3 cups Olive Oil
1/4 cup rosemary
1/4 cup rosehips
1/4 cup nettles
1/4 cup calendula
1/4 cup comfrey
1/4 cup bladderack
1/4 cup coconut oil
1/4 cup lanolin (optional)
1 Tablespoon Tea Tree Oil
1 Tablespoon Lavender Oil
1 Tablespoon Vitamin E Oil
* In a double boiler, heat the olive oil and dried herbs over very low heat for about 2 hours. The heat needs to be low enough that the oil doesn’t sizzle at all – if it does, you are effectively ‘frying’ the herbs. I use a stainless steel bowl for the oil and herbs and I sent it on top of a saucepot of water on super low heat.
* After 2 hours, strain the oil mixture using a screen sieve lined with a couple layers of cheesecloth. You really want to make sure that you get all the plant material out of the oil, as any left could mold and make the whole batch unusable. I like to strain my herbs directly into a glass pyrex pitcher. This allows me to get an accurate measurement of how much oil there is (not a big deal for this recipe, but often very important). It also makes it a lot easier to reheat the oil and eventually pour it into whatever container you are planning to use.
* Place the pyrex pitcher full of strained oil directly into a saucepot of hot water and return to low heat. Allow the oil to warm for about 5 minutes, and then add the coconut oil and lanolin. (Lanolin is an animal derived product, so only use it if you want. It comes from the sebaceous glands of wool bearing animals, like sheep. It’s very emollient and helps protect the hoof against the ravages of nature.)
* Once the lanolin and the coconut oil have been fully incorporated, remove the oil from the heat. Take the Pyrex pitcher out of the water (be careful, the glass will be very hot) and allow it to cool for 20 minutes. It’s important to allow it to cool fully before the next step. Essential oils are highly delicate at high temperatures and you’ll evaporate a majority of the volatile oils if you add it to the hot oil.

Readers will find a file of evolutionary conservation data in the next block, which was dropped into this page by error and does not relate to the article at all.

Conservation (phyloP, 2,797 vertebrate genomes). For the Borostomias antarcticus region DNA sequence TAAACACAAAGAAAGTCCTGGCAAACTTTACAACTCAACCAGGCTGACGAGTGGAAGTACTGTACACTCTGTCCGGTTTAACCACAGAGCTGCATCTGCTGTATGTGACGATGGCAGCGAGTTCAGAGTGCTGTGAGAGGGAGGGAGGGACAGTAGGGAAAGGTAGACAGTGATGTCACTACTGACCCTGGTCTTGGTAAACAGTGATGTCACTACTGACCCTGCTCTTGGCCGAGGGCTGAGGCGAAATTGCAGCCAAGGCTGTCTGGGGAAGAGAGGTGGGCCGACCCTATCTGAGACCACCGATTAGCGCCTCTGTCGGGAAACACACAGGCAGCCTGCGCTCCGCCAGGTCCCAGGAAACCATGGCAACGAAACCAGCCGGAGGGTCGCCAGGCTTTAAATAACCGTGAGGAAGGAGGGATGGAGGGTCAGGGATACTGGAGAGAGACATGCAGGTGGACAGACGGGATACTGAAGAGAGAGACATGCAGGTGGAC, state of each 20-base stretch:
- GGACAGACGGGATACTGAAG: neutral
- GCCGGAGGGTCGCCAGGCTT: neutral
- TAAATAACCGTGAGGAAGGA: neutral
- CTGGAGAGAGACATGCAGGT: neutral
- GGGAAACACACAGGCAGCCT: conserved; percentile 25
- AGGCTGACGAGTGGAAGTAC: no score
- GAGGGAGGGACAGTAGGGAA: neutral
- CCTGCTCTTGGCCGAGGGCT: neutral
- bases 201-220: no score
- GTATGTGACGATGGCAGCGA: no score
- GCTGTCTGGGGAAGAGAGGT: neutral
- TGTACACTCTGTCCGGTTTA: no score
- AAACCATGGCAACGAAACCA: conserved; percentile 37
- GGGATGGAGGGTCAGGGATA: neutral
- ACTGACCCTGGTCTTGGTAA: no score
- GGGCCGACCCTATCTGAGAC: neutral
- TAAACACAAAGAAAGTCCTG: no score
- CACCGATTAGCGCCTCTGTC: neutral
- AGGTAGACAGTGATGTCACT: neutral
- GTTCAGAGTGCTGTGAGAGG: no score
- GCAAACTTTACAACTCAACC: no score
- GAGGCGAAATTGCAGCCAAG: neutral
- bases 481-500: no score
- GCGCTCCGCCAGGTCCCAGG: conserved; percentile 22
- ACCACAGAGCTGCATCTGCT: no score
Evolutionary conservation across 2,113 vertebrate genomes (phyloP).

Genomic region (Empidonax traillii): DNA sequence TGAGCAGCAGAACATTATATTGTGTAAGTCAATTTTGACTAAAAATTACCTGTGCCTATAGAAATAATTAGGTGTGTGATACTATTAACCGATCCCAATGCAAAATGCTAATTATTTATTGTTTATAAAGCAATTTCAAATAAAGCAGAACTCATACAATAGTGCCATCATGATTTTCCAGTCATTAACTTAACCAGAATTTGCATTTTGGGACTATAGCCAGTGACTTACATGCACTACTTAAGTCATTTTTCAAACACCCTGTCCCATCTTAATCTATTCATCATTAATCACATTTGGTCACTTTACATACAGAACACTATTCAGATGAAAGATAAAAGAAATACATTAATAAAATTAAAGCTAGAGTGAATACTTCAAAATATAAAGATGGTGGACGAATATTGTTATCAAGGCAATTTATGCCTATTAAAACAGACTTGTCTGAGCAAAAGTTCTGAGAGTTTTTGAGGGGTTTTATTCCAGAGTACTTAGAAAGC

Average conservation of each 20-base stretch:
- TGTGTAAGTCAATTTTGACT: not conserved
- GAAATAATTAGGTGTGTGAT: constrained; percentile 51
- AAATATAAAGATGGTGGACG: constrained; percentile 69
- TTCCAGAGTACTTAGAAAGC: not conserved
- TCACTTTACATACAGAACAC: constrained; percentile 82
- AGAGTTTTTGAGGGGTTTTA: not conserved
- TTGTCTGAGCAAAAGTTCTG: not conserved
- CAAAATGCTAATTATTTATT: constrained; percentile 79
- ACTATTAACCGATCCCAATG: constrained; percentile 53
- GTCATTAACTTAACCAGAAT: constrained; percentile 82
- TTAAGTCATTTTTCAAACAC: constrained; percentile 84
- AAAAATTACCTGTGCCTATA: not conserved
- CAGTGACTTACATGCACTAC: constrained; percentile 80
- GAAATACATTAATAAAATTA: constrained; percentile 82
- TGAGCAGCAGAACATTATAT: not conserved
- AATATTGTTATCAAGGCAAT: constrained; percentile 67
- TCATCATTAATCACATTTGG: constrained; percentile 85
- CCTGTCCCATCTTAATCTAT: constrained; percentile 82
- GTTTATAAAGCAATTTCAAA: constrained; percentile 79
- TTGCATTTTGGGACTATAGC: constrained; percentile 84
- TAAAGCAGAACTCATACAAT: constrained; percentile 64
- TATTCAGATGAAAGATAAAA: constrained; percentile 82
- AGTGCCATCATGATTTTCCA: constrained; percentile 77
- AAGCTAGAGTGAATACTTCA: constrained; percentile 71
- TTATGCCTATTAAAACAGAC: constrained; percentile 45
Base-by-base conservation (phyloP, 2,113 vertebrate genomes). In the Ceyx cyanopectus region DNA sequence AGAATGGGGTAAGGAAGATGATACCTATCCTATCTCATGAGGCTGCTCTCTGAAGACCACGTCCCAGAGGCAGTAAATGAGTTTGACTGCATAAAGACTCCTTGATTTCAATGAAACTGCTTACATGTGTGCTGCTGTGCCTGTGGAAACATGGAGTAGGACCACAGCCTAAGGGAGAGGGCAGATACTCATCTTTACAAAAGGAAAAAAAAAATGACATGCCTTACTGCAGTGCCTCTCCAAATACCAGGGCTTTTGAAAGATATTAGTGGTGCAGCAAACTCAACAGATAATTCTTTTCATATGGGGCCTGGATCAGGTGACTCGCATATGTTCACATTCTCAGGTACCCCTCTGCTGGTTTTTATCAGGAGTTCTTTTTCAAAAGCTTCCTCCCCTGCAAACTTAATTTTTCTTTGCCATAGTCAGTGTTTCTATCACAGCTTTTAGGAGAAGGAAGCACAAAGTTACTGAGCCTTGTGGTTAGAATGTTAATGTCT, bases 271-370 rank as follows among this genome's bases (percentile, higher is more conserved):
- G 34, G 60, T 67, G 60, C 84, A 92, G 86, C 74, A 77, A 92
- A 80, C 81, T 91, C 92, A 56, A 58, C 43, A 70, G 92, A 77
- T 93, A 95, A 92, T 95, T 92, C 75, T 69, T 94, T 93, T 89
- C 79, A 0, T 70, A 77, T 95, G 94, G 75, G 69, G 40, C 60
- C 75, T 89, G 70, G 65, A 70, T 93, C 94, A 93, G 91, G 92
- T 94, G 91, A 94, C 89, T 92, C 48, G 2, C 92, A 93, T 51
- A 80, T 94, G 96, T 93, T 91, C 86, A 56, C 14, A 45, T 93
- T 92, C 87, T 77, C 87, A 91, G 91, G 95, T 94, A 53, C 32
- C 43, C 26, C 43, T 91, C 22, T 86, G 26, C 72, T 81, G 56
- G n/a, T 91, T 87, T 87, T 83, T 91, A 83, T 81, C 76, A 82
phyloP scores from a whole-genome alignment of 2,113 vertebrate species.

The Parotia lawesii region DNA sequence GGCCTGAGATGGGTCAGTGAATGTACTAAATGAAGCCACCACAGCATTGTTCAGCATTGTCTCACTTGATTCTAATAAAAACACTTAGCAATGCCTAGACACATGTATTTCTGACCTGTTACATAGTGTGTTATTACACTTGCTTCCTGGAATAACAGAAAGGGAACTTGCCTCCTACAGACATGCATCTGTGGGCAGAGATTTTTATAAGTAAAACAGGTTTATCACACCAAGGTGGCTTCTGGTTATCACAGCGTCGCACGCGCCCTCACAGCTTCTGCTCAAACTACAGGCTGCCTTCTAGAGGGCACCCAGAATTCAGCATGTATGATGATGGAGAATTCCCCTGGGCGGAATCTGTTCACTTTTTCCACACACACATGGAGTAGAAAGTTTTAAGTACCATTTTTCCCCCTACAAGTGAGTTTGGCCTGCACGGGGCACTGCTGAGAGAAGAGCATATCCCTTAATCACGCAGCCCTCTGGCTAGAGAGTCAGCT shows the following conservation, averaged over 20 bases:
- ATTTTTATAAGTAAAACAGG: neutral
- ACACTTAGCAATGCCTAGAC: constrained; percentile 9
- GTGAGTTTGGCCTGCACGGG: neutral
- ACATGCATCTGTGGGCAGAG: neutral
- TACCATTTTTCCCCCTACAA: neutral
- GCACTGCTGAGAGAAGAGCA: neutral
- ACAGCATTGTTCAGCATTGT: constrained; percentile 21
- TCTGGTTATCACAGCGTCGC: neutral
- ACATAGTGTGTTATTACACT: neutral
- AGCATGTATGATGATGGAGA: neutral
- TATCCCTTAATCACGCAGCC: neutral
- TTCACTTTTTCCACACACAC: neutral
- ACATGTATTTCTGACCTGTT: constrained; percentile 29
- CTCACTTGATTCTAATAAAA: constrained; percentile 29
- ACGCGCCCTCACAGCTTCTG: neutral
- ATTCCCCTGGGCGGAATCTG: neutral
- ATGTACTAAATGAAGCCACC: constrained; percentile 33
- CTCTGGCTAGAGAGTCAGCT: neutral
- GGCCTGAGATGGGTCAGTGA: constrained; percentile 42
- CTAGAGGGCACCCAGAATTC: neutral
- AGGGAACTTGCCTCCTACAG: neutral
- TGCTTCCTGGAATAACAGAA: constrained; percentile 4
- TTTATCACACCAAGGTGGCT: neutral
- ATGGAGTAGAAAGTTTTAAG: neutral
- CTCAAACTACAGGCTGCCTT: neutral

* Once the blend has been cooled sufficiently, you can add the Tea Tree Oil, the Lavender Oil, and the Vitamin E. Both the Tea Tree and Lavender oils will function as antibacterial agents, and the Vitamin E will serve as a preservative to the oil as well as supplement to the hoof medicine.
To Use: Using a paintbrush, paint the entire hoof with the oil from the coronet band all the way to the frog underneath. If the hoof is in bad shape, use the oil 2 – 3 times per week for the first month. Watch carefully to make sure that you are not “over moisturizing” the hoof – you’ll know if you see the hoof starting to become spongy or over soft.
After about a month, hopefully you will see marked improvement in the hoof quality and you can move to a maintenance level of once a week.
My personal maintenance program for hoof health is that every time I pick their hooves, I spray the bottom with my Hoof Spray (a blend of Apple Cider Vinegar, Rosemary, and Distilled Water). Once a week I paint their hooves generously with my Hoof Oil.
Remember that environmental conditions play a big role in hoof health. The climate where you live, whether your horses are on pasture or kept in a stable, age, and diet will all affect the health of your horse’s hooves.